1. Jesse Lavery says

    So are you (more or less) locking down WP access to on-campus only? Have you gotten push-back that people can’t use it off-campus? Or are you using a VPN or similar for that?

    • We do allow users to login to the campus network using VPN. Then, they can login to WordPress. We just implemented this restriction last week, so we’ve yet to see major backlash; the few people that stumbled onto the issue so far have been very understanding. The biggest issue we’ll face is with the handful of users (mostly students) that aren’t allowed access to VPN.

      With the consulting I’ve done for other schools, I can tell you that it’s fairly common to require people to be behind the firewall before letting them login to WordPress. Of the three major schools I’ve done a lot of work with, only one of them lets me login without having to go through their VPN connection first.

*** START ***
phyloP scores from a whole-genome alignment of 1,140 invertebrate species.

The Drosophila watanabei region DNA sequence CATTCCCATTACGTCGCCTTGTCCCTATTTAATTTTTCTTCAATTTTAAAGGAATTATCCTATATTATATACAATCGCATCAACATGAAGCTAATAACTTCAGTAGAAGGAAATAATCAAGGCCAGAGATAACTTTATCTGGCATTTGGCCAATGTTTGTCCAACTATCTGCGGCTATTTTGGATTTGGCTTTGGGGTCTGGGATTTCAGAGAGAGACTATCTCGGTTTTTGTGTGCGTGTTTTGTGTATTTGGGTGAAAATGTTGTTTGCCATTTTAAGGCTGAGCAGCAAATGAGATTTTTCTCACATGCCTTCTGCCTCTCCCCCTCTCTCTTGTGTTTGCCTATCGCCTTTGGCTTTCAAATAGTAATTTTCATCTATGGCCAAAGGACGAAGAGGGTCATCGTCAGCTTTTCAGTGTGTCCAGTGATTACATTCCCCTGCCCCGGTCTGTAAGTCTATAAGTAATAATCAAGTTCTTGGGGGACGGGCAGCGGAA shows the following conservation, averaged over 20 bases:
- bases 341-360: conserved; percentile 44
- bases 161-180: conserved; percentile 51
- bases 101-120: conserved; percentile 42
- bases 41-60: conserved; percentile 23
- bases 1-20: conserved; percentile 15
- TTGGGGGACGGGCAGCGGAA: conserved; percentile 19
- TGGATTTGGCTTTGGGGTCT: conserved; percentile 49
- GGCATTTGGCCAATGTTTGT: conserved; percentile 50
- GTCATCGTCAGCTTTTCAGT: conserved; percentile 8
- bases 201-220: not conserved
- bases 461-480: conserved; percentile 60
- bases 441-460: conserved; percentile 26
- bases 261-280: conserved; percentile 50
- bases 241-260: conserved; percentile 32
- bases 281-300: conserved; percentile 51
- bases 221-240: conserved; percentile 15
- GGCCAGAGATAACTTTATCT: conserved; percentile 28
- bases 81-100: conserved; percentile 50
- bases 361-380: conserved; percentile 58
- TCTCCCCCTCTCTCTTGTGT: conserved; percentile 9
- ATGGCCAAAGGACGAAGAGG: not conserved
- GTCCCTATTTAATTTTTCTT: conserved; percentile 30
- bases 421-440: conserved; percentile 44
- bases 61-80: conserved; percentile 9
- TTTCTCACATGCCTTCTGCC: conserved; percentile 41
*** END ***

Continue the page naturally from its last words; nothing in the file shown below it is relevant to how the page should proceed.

As a side note; one other warning I forgot to mention in the article is that you just want to restrict access to wp-login.php. If you restrict access to the whole wp-admin folder, you have a higher chance of AJAX requests failing (since they have to go through wp-admin in order to work).

  2. In my environment at Dawson College, the wp-admin folder is locked down along with wp-login.php. We’ve found that we were still getting hit at the root of /wp-admin/.

    We’re mitigating that on the nginx level by having a location rule for wp-login.php with ip allows. Then a separate location rule for wp-admin but with an allow on wp-admin/admin-ajax.php. Seems to be working in our setup.

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